The Upper Hall
The Upper Hall is the biggest room in the palace: it occupies an area of 85 square metres. On the south side it adjoins a light staircase and on the north side the hall has a balcony offering a splendid view of a cosy garden with two fountains, the old Peterhof road and a grove with a cutting towards the sea at the central axis of the palace. The Port Canal is discernible to the left and tops of century-old trees of the Strelna park can be seen to the right of the palace.
The Upper Hall was intended for formal receptions, dinners, balls and other ceremonial occasions. Peter the Great and his wife Catherine I were known as excellent dancers. At balls, if the Tsar was in a good mood, they tirelessly danced fashionable dances, such as Polish minuet, Grossvater, contredanse and the beautiful anglaise, thoroughly demonstrating every step. Contemporaries recalled that Peter the Great had a talent of a balletmaster - he invented new dances with elaborate steps and jumps and forced all those present including guests to imitate him paying no attention to their age. In the reigns of Elizabeth and Catherine the Great the programme of the dances which introduced the ball began to include a Russian dance.
In the Petrine age the Upper Hall housed a collection of maps representing the districts of Russia and engravings featuring views of Russian cities. After the Tsar's death the interior decor was altered several times. Today, the walls of the Hall are decorated with paintings by Western European masters of various schools and genres. On the west wall are Battle Scenes, two large-scale companion paintings by the German artist Georg Philip Rugendas. He was well versed in military matters and specialized in the depiction of horses, battles, sieges of fortresses and military camps. One of Rugendas's paintings shows episodes of life in the Prussian camp, and its counterpart depicts a scene in the French camp.
In the centre of the same wall is the canvas Antiochus and Stratonice, a free copy of an engraving made by an unknown Russian artist of the eighteenth-century from the painting by the Italian master Pietro da Cortona. It illustrates the story about the Syrian prince Antiochus who fell in love with his stepmother Stratonice.
The opposite wall is adorned with the painting Lot and His Daughters, a work by an unknown seventeenth-century Italian artist based on a Biblical subject, and the painting The Holy Family by an unknown.
Flemish painter active in the second half of the seventeenth century. Depicted in the centre of the canvas are the Virgin with the Infant Christ, Elizabeth with John the Baptist and St Joseph. A notable feature of this painting is its luxurious frame which seems to consist of various fruits and vegetables - grapes, plums, apples, pumpkin, cabbage, etc., which are depicted faithfully to give a sense of illusion.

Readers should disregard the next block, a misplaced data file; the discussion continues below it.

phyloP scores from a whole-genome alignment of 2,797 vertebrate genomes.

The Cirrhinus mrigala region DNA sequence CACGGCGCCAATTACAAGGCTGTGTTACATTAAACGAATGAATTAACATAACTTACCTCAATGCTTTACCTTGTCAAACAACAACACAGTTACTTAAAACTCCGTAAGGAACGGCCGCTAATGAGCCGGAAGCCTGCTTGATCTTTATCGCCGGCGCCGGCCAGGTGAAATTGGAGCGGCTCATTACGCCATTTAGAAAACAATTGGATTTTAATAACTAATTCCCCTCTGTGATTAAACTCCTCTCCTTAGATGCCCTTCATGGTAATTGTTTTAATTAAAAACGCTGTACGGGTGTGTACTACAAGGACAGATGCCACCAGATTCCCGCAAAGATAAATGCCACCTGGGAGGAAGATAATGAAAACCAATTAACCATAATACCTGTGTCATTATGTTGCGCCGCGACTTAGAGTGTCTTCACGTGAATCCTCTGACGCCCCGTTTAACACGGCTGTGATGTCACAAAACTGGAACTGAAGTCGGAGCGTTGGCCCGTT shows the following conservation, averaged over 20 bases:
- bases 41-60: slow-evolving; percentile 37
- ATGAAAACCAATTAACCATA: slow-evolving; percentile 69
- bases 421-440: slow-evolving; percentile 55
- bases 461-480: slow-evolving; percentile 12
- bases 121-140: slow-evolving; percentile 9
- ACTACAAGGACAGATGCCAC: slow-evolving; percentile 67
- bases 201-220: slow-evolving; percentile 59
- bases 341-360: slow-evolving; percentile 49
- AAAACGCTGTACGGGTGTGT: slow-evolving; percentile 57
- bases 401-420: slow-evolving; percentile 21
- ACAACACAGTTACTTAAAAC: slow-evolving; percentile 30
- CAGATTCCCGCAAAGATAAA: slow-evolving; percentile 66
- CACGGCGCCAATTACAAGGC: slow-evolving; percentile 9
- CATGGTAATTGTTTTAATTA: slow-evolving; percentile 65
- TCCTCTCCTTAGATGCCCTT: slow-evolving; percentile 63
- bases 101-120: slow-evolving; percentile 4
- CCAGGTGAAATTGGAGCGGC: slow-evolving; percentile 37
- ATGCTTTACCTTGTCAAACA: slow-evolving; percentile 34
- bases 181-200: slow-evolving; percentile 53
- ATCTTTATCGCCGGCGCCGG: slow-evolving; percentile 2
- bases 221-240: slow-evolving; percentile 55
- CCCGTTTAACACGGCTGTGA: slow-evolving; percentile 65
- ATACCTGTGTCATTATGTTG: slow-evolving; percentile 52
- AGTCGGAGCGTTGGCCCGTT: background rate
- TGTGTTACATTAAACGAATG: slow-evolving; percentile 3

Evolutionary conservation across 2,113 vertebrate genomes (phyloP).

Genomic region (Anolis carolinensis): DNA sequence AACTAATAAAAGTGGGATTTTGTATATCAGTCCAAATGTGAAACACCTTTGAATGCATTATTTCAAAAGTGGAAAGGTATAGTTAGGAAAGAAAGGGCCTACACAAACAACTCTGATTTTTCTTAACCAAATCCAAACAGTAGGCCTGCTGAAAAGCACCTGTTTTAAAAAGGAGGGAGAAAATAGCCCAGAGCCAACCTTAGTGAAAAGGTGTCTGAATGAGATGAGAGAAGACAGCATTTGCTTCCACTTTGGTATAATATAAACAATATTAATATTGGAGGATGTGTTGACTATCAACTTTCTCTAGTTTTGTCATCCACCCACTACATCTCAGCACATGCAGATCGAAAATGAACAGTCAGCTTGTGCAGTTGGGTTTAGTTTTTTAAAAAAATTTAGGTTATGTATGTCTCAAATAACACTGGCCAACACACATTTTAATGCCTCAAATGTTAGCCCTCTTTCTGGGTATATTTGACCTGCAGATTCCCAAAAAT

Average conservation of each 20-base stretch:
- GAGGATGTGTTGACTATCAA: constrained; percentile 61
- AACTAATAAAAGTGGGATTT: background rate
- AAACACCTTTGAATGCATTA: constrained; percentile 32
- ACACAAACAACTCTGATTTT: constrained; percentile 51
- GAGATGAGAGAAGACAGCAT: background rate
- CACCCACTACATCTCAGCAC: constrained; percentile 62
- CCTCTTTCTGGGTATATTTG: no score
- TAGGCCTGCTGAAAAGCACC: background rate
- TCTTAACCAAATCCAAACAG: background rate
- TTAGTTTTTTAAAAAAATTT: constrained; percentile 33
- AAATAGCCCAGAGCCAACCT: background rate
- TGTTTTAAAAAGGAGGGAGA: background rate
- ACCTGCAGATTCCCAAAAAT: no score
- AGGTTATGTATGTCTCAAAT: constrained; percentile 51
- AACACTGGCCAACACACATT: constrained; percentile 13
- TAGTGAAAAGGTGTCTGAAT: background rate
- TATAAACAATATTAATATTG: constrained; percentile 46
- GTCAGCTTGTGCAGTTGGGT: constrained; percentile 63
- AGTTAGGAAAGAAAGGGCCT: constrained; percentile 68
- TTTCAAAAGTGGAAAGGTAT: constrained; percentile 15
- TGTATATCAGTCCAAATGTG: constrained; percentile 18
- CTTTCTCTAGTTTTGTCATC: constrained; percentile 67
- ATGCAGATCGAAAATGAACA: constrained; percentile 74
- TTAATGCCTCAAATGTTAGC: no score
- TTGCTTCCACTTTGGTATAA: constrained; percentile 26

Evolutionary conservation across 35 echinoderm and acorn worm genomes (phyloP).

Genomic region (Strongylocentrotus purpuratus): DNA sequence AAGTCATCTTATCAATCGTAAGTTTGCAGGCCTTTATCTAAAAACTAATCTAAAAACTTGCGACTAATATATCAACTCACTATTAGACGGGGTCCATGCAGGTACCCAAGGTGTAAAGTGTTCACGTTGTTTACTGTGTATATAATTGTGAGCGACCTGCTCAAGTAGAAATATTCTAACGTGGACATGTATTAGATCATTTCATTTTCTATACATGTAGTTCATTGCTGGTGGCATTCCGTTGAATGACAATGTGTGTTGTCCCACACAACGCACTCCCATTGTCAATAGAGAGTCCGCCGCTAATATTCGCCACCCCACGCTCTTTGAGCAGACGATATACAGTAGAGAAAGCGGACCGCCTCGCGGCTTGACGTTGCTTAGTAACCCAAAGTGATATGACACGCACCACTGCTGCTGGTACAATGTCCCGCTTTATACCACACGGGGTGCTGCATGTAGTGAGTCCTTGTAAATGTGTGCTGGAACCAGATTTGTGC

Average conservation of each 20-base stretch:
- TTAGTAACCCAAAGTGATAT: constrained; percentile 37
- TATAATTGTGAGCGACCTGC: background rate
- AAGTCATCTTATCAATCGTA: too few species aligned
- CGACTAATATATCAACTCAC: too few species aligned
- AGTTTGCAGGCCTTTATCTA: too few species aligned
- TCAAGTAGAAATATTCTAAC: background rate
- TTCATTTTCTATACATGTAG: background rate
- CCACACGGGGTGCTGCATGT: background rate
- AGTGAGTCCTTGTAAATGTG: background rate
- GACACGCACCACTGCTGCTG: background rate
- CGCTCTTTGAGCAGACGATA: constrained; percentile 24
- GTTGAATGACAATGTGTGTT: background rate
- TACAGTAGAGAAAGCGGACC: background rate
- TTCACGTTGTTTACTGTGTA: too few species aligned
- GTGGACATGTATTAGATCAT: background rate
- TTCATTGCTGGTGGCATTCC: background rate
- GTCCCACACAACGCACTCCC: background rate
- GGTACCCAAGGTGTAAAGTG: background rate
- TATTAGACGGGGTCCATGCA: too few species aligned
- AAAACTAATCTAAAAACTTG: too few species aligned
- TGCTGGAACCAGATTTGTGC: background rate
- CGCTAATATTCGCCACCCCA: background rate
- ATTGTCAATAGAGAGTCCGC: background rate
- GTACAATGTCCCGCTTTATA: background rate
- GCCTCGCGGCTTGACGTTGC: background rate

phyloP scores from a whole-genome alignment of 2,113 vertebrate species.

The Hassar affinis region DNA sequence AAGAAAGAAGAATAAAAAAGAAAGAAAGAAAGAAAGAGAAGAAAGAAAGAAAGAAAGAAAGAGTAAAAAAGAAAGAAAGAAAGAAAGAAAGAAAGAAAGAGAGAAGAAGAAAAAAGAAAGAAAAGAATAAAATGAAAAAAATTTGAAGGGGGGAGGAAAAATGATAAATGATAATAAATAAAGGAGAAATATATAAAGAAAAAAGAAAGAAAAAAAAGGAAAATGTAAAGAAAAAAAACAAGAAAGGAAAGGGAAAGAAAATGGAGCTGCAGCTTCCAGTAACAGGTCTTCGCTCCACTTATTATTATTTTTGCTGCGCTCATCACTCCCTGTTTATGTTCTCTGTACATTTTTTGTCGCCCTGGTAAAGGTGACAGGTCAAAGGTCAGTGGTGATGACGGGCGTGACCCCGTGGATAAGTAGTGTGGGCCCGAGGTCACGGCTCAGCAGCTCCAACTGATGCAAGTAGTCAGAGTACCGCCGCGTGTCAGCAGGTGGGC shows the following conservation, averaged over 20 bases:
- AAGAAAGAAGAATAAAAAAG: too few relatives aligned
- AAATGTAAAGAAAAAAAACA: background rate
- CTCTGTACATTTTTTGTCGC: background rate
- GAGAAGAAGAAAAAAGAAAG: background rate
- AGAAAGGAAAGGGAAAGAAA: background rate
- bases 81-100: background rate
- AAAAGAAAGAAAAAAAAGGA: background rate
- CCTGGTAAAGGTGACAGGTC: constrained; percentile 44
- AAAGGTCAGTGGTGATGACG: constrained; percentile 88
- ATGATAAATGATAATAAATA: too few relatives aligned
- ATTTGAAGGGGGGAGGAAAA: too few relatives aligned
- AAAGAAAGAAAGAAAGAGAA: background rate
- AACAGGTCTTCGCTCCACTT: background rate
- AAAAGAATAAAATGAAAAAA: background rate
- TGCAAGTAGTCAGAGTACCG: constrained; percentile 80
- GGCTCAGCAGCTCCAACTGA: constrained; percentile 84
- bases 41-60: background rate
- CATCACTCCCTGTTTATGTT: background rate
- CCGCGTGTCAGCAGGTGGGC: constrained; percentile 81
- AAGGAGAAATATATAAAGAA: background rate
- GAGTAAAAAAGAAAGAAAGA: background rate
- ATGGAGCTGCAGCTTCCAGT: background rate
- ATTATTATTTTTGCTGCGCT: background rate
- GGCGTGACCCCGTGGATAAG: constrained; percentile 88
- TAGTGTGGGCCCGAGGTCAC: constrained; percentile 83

In the centre of the east wall are two paintings by an unknown painter of the second half of the eighteenth century from the circle of Johann Fiedrich Groote: Hunting and Landscape with Animals.
The card tables placed near the walls are used to display various porcelain pieces manufactured at the Meissen Factory. Shown here are allegories of the parts of the world, figures of ladies and gentlemen, pastoral scenes and mythological creatures.
The groups Bacchus and Venus, Europa and Shepherdess and Her Cavalier executed in the 1740s after models by Johann Joachim Kandler are decorated with bright painting of contrasting tones. Their stands are embellished with applied flowers and leaves. The group Asia and Africa in the form of two embracing children was produced in 1755 after a model by Friedrich Elias Meyer. His figurines in the Rococo style, painted in light, soft hues, are marked by an ease and elegance.
The festive character of the interior is emphasized by two bronze sculptural groups devoted to mythological subjects, Apollo and Daphne by the Italian sculptor Giovanni Foggini, cast in the 1720s, and Vertumnus and Pomona by the French sculptor Robert Le Lorrain, dated 1704.
The Upper Hall houses an interesting collection of Chinese and Japanese vases of the eighteenth and nineteenth centuries. The gilded wooden pedestal shaped as the figure of a boy seated on a dolphin, made in Italy in the first half of the eighteenth century, supports a covered Chinese vase crowned with the figure of a dog shi-shi. The body of the vase is decorated with an elegant polychrome painting featuring birds with bright feathers, flowers and tree branches.
All the other vases in the Upper Hall are works by Japanese ceramists. Adorned with bright polychrome painting, the vases are extremely varied in form, subject matter and decorative devices. Representations of mythological animals, flowers and birds are predominant among their decorative motifs. There are also some subject compositions, such as landscapes with buildings or scenes of Japanese life.